Can an otorhinolaryngological visit induce the suspect of allergic rhinitis in children?

Research output: Contribution to journalArticle

Abstract

Summary: Allergic rhinitis (AR) is very frequent in childhood. AR is commonly associated with some co-morbidities and typical clinical features. This study aimed to test the hypothesis whether an otorhinolaryngological (ORL) visit could induce the suspect of AR. Globally, 1,002 children (550 males, mean age 5.77 years) were consecutively visited at an ORL clinic. Clinical visit, nasal endoscopy, and skin prick test were performed in all patients. In particular, history investigated atopic familiarity, birth, feeding type, passive smoking, comorbidities, including asthma, respiratory infections, otitis media, respiratory sleep disorder. Endoscopy assessed the tonsil and adenoid volume, turbinate contacts, mucosal color, and nasal discharge. Univariate and multivariate analysis were performed. The study showed that 547 (54.6%) children had AR. Some parameters were predicting factor for suspecting AR: middle turbinate contact (OR = 9.27), familial atopy (OR = 6.24), pale nasal mucosa (OR = 4.95), large adenoid volume (OR = 3.02 for score 4), and asthma co-morbidity (OR = 2.95). In conclusion this real-life study showed that during an ORL visit it is possible to suspect AR in children with turbinate hypertrophy, familial atopy, nasal pale mucosa, adenoid enlargement, and asthma comorbidity.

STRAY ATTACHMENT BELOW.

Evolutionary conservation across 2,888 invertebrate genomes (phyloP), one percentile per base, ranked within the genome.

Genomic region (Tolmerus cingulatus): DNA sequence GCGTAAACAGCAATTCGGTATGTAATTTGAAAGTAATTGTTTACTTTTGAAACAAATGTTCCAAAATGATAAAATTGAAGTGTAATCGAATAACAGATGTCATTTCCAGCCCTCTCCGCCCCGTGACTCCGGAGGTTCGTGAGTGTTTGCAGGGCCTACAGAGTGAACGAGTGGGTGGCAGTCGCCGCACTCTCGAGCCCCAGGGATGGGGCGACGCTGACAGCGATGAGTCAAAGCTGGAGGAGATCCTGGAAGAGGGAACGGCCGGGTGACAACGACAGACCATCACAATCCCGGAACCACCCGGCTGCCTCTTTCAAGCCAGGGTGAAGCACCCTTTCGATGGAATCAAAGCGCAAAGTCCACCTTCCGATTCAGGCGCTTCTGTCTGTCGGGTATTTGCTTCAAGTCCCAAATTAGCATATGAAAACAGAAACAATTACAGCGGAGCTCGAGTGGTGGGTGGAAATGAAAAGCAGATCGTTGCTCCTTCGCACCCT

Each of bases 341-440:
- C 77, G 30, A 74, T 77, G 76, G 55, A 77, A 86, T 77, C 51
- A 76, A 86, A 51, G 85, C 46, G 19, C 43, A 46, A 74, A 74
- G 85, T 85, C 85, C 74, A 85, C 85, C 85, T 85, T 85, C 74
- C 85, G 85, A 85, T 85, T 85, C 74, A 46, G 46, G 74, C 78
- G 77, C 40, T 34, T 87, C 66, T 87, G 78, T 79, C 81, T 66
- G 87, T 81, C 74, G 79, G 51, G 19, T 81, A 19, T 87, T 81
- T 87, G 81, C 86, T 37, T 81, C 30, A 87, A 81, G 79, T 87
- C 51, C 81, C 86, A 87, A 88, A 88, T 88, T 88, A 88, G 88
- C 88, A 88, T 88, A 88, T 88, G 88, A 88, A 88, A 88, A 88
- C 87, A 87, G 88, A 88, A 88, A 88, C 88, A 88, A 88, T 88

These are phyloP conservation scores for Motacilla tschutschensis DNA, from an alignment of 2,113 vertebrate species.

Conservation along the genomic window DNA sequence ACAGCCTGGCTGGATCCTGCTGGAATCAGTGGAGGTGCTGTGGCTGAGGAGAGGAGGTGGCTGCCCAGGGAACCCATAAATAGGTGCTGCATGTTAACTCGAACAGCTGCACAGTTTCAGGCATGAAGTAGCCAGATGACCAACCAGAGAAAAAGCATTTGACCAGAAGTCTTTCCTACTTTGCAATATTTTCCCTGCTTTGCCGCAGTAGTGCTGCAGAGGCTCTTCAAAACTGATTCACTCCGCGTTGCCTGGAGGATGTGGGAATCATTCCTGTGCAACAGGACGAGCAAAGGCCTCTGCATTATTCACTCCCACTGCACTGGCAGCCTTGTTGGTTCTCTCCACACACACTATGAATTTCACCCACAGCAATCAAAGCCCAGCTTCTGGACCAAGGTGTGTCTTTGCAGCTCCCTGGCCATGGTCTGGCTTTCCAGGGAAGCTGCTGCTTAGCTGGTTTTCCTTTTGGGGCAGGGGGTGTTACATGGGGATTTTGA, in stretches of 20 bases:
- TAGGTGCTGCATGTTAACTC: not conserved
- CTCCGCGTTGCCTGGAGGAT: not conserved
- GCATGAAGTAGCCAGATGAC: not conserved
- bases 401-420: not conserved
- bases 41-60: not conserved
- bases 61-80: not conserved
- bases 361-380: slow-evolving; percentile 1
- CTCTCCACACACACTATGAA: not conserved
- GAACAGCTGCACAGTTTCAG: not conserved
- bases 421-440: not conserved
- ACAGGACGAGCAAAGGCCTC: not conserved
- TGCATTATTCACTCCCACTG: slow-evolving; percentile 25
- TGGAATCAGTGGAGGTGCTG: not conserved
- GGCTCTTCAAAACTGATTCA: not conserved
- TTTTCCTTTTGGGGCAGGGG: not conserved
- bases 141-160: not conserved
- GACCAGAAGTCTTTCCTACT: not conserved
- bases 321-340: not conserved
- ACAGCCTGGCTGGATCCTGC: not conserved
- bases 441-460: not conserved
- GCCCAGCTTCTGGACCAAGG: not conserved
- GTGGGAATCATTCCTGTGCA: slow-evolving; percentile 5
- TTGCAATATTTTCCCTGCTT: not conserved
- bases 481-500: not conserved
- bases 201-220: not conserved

Original languageEnglish
Pages (from-to)273-282
Number of pages10
JournalEuropean Annals of Allergy and Clinical Immunology
Volume51
Issue number6
DOIs